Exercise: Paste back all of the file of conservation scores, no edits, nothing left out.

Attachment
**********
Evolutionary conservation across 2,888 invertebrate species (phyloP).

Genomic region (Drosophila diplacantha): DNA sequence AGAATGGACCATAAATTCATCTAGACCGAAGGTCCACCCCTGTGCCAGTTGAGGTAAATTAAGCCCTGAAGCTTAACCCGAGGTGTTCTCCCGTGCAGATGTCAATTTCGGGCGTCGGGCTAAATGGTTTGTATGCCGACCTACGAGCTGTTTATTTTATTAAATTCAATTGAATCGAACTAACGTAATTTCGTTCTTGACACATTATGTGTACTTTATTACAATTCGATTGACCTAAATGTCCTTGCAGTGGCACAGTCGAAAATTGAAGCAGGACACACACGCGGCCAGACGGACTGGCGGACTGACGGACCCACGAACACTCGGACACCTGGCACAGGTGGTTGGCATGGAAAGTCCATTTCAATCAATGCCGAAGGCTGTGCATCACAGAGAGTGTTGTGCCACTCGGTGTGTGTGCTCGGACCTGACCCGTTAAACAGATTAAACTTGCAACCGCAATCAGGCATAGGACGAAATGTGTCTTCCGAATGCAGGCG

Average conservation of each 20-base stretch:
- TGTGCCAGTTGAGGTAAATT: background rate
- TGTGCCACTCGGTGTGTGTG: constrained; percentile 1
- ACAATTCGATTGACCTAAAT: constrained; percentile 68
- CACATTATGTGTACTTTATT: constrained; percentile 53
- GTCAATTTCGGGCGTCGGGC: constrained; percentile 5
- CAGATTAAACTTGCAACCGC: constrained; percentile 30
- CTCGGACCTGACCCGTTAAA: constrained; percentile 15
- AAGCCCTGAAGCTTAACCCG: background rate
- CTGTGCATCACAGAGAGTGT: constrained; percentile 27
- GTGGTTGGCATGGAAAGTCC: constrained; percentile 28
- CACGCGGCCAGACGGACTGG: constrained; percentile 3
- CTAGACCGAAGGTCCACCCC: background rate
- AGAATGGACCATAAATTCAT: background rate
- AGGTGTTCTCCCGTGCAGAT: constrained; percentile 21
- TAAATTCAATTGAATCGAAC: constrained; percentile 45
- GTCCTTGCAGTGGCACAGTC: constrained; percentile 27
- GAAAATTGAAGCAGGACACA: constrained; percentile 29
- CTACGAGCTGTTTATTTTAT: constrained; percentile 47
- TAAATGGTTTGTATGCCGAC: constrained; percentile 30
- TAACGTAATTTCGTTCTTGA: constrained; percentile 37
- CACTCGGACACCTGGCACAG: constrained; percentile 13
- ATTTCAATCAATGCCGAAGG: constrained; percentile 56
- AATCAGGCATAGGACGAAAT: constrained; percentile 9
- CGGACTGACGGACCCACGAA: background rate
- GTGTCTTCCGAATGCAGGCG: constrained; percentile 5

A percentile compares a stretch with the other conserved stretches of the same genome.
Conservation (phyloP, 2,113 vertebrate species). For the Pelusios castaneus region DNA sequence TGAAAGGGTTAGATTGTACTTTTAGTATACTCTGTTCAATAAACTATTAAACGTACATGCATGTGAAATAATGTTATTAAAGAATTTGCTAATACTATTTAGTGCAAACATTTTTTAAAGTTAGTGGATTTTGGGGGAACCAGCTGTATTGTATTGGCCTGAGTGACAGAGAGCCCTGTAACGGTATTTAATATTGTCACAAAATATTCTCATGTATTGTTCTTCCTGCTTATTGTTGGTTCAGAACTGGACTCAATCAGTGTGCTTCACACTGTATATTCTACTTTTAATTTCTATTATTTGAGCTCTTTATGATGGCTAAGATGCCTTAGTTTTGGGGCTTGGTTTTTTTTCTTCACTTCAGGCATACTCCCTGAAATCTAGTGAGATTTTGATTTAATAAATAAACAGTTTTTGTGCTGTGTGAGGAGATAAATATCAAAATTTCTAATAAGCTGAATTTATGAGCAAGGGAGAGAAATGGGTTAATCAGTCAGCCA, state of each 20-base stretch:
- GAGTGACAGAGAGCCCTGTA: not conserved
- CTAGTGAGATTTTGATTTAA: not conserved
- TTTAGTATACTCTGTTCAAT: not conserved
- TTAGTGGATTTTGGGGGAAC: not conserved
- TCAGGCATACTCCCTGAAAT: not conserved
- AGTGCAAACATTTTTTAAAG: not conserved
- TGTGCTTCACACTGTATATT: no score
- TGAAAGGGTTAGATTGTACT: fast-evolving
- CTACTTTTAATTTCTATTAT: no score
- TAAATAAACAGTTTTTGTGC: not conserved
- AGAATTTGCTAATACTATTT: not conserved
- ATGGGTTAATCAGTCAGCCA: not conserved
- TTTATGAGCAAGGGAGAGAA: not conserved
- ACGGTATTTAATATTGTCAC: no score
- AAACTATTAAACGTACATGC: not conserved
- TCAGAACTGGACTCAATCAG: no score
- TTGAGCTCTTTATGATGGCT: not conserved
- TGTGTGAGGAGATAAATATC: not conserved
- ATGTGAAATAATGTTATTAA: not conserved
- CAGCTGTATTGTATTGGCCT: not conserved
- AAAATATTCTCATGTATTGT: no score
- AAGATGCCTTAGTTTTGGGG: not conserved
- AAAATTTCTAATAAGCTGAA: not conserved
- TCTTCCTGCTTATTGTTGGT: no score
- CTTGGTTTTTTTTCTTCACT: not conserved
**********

Evolutionary conservation across 2,888 invertebrate species (phyloP).

Genomic region (Drosophila diplacantha): DNA sequence AGAATGGACCATAAATTCATCTAGACCGAAGGTCCACCCCTGTGCCAGTTGAGGTAAATTAAGCCCTGAAGCTTAACCCGAGGTGTTCTCCCGTGCAGATGTCAATTTCGGGCGTCGGGCTAAATGGTTTGTATGCCGACCTACGAGCTGTTTATTTTATTAAATTCAATTGAATCGAACTAACGTAATTTCGTTCTTGACACATTATGTGTACTTTATTACAATTCGATTGACCTAAATGTCCTTGCAGTGGCACAGTCGAAAATTGAAGCAGGACACACACGCGGCCAGACGGACTGGCGGACTGACGGACCCACGAACACTCGGACACCTGGCACAGGTGGTTGGCATGGAAAGTCCATTTCAATCAATGCCGAAGGCTGTGCATCACAGAGAGTGTTGTGCCACTCGGTGTGTGTGCTCGGACCTGACCCGTTAAACAGATTAAACTTGCAACCGCAATCAGGCATAGGACGAAATGTGTCTTCCGAATGCAGGCG

Average conservation of each 20-base stretch:
- TGTGCCAGTTGAGGTAAATT: background rate
- TGTGCCACTCGGTGTGTGTG: constrained; percentile 1
- ACAATTCGATTGACCTAAAT: constrained; percentile 68
- CACATTATGTGTACTTTATT: constrained; percentile 53
- GTCAATTTCGGGCGTCGGGC: constrained; percentile 5
- CAGATTAAACTTGCAACCGC: constrained; percentile 30
- CTCGGACCTGACCCGTTAAA: constrained; percentile 15
- AAGCCCTGAAGCTTAACCCG: background rate
- CTGTGCATCACAGAGAGTGT: constrained; percentile 27
- GTGGTTGGCATGGAAAGTCC: constrained; percentile 28
- CACGCGGCCAGACGGACTGG: constrained; percentile 3
- CTAGACCGAAGGTCCACCCC: background rate
- AGAATGGACCATAAATTCAT: background rate
- AGGTGTTCTCCCGTGCAGAT: constrained; percentile 21
- TAAATTCAATTGAATCGAAC: constrained; percentile 45
- GTCCTTGCAGTGGCACAGTC: constrained; percentile 27
- GAAAATTGAAGCAGGACACA: constrained; percentile 29
- CTACGAGCTGTTTATTTTAT: constrained; percentile 47
- TAAATGGTTTGTATGCCGAC: constrained; percentile 30
- TAACGTAATTTCGTTCTTGA: constrained; percentile 37
- CACTCGGACACCTGGCACAG: constrained; percentile 13
- ATTTCAATCAATGCCGAAGG: constrained; percentile 56
- AATCAGGCATAGGACGAAAT: constrained; percentile 9
- CGGACTGACGGACCCACGAA: background rate
- GTGTCTTCCGAATGCAGGCG: constrained; percentile 5

A percentile compares a stretch with the other conserved stretches of the same genome.
Conservation (phyloP, 2,113 vertebrate species). For the Pelusios castaneus region DNA sequence TGAAAGGGTTAGATTGTACTTTTAGTATACTCTGTTCAATAAACTATTAAACGTACATGCATGTGAAATAATGTTATTAAAGAATTTGCTAATACTATTTAGTGCAAACATTTTTTAAAGTTAGTGGATTTTGGGGGAACCAGCTGTATTGTATTGGCCTGAGTGACAGAGAGCCCTGTAACGGTATTTAATATTGTCACAAAATATTCTCATGTATTGTTCTTCCTGCTTATTGTTGGTTCAGAACTGGACTCAATCAGTGTGCTTCACACTGTATATTCTACTTTTAATTTCTATTATTTGAGCTCTTTATGATGGCTAAGATGCCTTAGTTTTGGGGCTTGGTTTTTTTTCTTCACTTCAGGCATACTCCCTGAAATCTAGTGAGATTTTGATTTAATAAATAAACAGTTTTTGTGCTGTGTGAGGAGATAAATATCAAAATTTCTAATAAGCTGAATTTATGAGCAAGGGAGAGAAATGGGTTAATCAGTCAGCCA, state of each 20-base stretch:
- GAGTGACAGAGAGCCCTGTA: not conserved
- CTAGTGAGATTTTGATTTAA: not conserved
- TTTAGTATACTCTGTTCAAT: not conserved
- TTAGTGGATTTTGGGGGAAC: not conserved
- TCAGGCATACTCCCTGAAAT: not conserved
- AGTGCAAACATTTTTTAAAG: not conserved
- TGTGCTTCACACTGTATATT: no score
- TGAAAGGGTTAGATTGTACT: fast-evolving
- CTACTTTTAATTTCTATTAT: no score
- TAAATAAACAGTTTTTGTGC: not conserved
- AGAATTTGCTAATACTATTT: not conserved
- ATGGGTTAATCAGTCAGCCA: not conserved
- TTTATGAGCAAGGGAGAGAA: not conserved
- ACGGTATTTAATATTGTCAC: no score
- AAACTATTAAACGTACATGC: not conserved
- TCAGAACTGGACTCAATCAG: no score
- TTGAGCTCTTTATGATGGCT: not conserved
- TGTGTGAGGAGATAAATATC: not conserved
- ATGTGAAATAATGTTATTAA: not conserved
- CAGCTGTATTGTATTGGCCT: not conserved
- AAAATATTCTCATGTATTGT: no score
- AAGATGCCTTAGTTTTGGGG: not conserved
- AAAATTTCTAATAAGCTGAA: not conserved
- TCTTCCTGCTTATTGTTGGT: no score
- CTTGGTTTTTTTTCTTCACT: not conserved